Some of these countries are involved in long-standing civil conflicts. The Democratic Republic of the Congo, occupying a large part of the Congo River basin in the heart of Africa, has been the site of an ongoing civil conflict for six years, a conflict that has claimed 3.8 million lives and driven millions more from their homes. According to the International Rescue Committee, for each violent death in this conflict there are 62 nonviolent deaths related to it, including deaths from hunger, respiratory illnesses, diarrhea, and other diseases. 82
Some potential sources of instability are taking the world into uncharted territory. In sub-Saharan Africa, where HIV infection rates sometimes exceed 30 percent of all adults, there will be millions of orphans in the years ahead, as noted earlier. With the number of orphans overwhelming society’s capacity to care for them, many will become street children. Growing up without parental guidance and appropriate role models, and with their behavior shaped by the desperation of survival, these orphans will become a new threat to stability and progress. 83
Failing states are of growing international concern because they are a source of terrorists, drugs, weapons, and refugees. Not only was Afghanistan a training ground for terrorists, but it quickly became, under the Allied occupation, the world’s leading supplier of heroin. Refugees from Rwanda, including thousands of armed soldiers, contributed to the destabilization of the Congo. As The Economist notes, “Like a severely disturbed individual, a failed state is a danger not just to itself, but to those around it and beyond.” 84
In many countries, the United Nations or other internationally organized peacekeeping forces are trying to keep the peace, often unsuccessfully. Among the countries with U.N. peacekeeping forces are the Democratic Republic of the Congo, Sierra Leone, and Liberia. Other countries with multinational peacekeeping forces include Afghanistan, Haiti, and Sudan. All too often these are token forces, not nearly large enough to assure stability. 85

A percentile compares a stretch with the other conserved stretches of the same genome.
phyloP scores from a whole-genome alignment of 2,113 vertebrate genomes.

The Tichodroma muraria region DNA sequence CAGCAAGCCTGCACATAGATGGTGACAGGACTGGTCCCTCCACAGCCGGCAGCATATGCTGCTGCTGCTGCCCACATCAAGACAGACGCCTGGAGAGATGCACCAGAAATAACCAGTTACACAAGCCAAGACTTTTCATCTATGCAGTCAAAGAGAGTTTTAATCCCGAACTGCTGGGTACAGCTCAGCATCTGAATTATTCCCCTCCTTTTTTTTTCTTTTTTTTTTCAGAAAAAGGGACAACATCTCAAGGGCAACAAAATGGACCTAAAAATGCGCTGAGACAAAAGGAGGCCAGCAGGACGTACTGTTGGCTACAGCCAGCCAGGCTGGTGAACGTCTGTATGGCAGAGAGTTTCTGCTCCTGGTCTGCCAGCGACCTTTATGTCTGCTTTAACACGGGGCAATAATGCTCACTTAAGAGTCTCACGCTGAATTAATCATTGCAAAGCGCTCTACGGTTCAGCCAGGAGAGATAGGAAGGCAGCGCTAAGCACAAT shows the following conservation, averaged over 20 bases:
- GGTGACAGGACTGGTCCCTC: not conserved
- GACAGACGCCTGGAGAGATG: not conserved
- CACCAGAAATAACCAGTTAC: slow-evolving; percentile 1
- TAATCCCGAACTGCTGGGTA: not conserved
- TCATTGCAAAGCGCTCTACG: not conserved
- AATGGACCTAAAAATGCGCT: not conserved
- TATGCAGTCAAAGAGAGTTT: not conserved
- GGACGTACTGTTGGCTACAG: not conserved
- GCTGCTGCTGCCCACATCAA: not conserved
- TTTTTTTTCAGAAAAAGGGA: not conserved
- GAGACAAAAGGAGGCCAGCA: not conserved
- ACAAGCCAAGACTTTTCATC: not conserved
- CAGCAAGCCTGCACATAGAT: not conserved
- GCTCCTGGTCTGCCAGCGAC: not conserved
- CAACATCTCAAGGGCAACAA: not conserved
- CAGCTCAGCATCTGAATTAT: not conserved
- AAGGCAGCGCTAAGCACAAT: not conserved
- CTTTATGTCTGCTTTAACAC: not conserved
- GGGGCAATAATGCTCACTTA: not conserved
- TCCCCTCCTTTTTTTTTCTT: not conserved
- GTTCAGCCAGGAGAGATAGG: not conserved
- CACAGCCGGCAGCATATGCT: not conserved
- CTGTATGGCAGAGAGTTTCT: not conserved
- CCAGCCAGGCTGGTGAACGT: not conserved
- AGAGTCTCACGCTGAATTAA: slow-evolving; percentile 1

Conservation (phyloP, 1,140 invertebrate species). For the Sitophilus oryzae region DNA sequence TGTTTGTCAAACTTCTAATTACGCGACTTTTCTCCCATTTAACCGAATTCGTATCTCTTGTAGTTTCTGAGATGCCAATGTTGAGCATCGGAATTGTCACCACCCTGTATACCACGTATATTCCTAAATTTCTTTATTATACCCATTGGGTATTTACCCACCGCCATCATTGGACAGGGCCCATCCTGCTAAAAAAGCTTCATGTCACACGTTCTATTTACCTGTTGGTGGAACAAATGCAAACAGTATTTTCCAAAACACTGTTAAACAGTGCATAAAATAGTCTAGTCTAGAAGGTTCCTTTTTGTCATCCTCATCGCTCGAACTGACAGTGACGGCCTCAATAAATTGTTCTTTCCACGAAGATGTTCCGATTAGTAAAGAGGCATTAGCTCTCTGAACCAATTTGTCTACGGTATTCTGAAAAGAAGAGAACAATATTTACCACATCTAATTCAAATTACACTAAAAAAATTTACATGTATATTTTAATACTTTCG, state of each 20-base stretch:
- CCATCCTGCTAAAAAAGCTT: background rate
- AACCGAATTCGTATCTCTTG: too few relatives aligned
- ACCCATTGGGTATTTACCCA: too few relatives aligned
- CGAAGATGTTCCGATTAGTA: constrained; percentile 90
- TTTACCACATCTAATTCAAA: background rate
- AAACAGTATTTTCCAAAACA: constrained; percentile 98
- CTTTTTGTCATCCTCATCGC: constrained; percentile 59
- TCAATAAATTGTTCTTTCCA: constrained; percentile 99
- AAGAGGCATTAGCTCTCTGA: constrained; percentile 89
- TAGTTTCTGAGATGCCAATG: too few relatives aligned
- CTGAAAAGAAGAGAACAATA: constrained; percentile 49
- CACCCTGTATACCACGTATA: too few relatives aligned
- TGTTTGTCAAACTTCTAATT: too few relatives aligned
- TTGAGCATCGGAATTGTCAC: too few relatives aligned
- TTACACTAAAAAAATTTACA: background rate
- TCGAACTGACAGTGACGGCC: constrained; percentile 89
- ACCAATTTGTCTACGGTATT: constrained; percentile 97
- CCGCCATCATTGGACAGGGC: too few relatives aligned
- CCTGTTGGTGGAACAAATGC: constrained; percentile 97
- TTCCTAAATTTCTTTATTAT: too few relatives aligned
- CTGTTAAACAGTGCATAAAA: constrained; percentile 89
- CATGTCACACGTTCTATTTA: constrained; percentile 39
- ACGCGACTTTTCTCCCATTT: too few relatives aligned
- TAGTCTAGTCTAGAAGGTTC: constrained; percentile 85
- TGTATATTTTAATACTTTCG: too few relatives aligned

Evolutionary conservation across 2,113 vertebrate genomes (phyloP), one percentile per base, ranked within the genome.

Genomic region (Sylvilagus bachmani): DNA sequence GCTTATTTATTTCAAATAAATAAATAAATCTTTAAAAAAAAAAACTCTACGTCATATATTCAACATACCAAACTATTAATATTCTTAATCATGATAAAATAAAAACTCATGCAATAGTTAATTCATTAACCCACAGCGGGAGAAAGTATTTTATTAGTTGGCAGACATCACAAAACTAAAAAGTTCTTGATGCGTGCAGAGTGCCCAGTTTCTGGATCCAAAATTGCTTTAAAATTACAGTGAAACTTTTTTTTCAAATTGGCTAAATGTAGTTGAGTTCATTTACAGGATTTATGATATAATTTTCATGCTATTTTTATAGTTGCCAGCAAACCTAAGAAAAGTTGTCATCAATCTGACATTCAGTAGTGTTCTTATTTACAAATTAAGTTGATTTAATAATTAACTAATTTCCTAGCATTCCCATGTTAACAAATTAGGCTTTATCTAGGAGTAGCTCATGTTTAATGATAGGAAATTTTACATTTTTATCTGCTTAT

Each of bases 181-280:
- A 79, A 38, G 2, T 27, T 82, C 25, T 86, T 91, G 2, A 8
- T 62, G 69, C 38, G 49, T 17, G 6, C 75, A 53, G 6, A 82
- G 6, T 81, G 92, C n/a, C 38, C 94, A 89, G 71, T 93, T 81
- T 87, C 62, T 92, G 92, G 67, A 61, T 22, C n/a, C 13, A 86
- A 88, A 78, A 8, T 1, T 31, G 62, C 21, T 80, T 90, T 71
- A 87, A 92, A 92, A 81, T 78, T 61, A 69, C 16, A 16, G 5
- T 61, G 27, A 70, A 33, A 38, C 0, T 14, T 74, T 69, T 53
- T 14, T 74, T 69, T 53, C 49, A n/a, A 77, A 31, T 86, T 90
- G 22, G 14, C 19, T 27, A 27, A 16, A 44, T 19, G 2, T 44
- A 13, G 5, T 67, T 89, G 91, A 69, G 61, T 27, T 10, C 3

Countries like Haiti and Afghanistan are surviving today because they are on international life-support systems. Economic assistance—including, it is worth noting, food aid—is helping to sustain them. But there is not now enough assistance to overcome the reinforcing trends of deterioration and replace them with state stability and sustained economic progress. 86
72. Fund for Peace and the Carnegie Endowment for International Peace, “The Failed States Index,” Foreign Policy, July/August 2005, p. 56–65.
79. Richard Cincotta, Robert Engelman, and Daniele Anastasion, The Security Demographic: Population and Civil Conflict After the Cold War (Washington, DC: Population Action International, 2003).
80. Ed Stoddard, “Environment Looms as Major Security Threat,” Reuters, 1 March 2004.
81. Ginger Thompson, “A New Scourge Afflicts Haiti: Kidnappings,” New York Times, 6 July 2005; Madeleine K. Albright and Robin Cook, “The World Needs to Step It Up in Afghanistan,” International Herald Tribune, 5 October 2004; Desmond Butler, “5-Year Hunt Fails to Net Qaeda Suspect in Africa,” New York Times, 14 June 2003.
82. Abraham McLaughlin, “Can Africa Solve African Problems?” Christian Science Monitor, 4 January 2005; Marc Lacey, “Beyond the Bullets and Blades,” New York Times, 20 March 2005.
83. UNAIDS, op. cit. note 1, p. 191; AIDS orphans from Children on the Brink 2004: A Joint Report on New Orphan Estimates and a Framework for Action (Washington, DC: UNAIDS, UNICEF, and USAID, 2004), p. 29.
84. “Afghanistan: The Ignored War,” in Christy Harvey, Judd Legum and Jonathan Baskin, The Progress Report (Washington, DC: American Progress Action Fund, 2005); McLaughlin, op. cit. note 82; “A Failing State: The Himalayan Kingdom Is a Gathering Menace,” The Economist, 4 December 2004.
85. United Nations, “United Nations Peacekeeping Operations,” background note, at www.un.org/Depts/dpko/dpko/bnote.htm, 30 June 2005; Marc Lacey, “Congo Tribal Killings Create a New Wave of Refugees,” New York Times, 6 March 2005.
86. United Nations World Food Programme (WFP), “New Operation Provides WFP Food Aid to 550,000 Haitians,” news release (Rome: 5 May 2005); WFP, “India Helps WFP Feed Afghan Schoolchildren,” news release (Rome: 17 May 2005).
Copyright © 2006 Earth Policy Institute